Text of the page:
Your article regarding the change in investment policy at the Pension Benefit Guaranty Corp. (PBGC says goodbye to LDI, page 1, Feb. 18) was thorough and rightly highlighted the importance of such a move in today's investment world. While the piece encompassed much of what PBGC is trying to accomplish, it missed perhaps the most important purpose of the new strategy: risk mitigation through diversification.
As every investment professional knows, diversification mitigates risk. It is critical to sound risk management. This new policy of 45% equities, 45% fixed income and 10% alternatives is far more diversified than the prior policy of 75% to 85% fixed income. While it may seem counterintuitive to say that shifting from fixed-income investments provides less risk, diversification has actually resulted in a lower standard deviation in the new policy. This is a sound, mainstream financial approach and places PBGC on solid ground.
Additionally, PBGC's new policy focuses on the long-term nature of its liabilities. The agency has the funds to meet its obligations in the near term, and is prudently looking to increase its returns for needs that will arise 20 or 30 years from now.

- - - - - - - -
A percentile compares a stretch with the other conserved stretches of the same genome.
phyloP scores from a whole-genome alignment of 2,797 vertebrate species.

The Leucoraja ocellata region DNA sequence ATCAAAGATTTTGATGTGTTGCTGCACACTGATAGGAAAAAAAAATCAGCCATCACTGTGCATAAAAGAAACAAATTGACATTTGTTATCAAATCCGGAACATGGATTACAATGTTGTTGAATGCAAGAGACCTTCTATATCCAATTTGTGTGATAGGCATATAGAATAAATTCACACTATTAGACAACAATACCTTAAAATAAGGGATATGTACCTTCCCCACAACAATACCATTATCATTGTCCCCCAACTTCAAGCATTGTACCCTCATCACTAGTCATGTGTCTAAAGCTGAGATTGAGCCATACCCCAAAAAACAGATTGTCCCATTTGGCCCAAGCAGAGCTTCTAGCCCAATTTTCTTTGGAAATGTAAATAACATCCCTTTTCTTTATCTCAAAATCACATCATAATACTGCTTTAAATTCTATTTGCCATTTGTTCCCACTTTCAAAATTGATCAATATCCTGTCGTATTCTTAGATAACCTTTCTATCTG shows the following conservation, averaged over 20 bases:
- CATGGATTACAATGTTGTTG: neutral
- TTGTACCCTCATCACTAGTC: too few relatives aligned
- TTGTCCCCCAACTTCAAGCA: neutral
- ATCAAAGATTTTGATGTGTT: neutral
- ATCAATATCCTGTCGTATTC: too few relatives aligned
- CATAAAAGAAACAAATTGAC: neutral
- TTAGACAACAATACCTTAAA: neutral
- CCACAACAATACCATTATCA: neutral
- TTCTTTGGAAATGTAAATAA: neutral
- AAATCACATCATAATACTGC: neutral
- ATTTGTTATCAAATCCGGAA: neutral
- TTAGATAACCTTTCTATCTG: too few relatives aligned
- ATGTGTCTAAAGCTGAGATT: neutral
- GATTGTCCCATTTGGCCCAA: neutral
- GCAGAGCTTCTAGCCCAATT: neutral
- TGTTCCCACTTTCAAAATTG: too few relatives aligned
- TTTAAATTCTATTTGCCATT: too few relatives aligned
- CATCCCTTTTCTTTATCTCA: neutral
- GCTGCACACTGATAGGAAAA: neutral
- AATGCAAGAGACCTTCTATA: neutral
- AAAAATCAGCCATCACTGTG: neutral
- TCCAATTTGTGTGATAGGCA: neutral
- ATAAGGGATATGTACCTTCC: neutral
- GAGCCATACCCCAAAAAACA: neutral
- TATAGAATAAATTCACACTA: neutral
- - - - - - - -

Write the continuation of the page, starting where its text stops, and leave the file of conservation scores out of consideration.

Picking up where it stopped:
The new policy has an expected annual return rate of 7.7% vs. 5.7% with the old one. In fact, a detailed analysis of the new policy indicates that the agency's assets would have been almost $7 billion greater at the end of the last fiscal year had it adopted a similar portfolio five years ago. If it had, its deficit would be half of what it presently is.
Indeed, the new policy increases the likelihood of full funding in 10 years from a 19% possibility to a 57% probability. In the most likely scenario, the PBGC funded position (assets less obligations) in 10 years is expected to be $18 billion greater than with the old investment policy. In the worst-case scenario, the PBGC funded positions in 10 years are expected to be $9 billion greater than with the old investment policy.
The PBGC fulfills an important role in protecting the defined benefit pensions of 40 million Americans. They can each rest assured that the step the agency has taken has made their financial futures more secure.
Richard A. Manka
PBGC Advisory Committee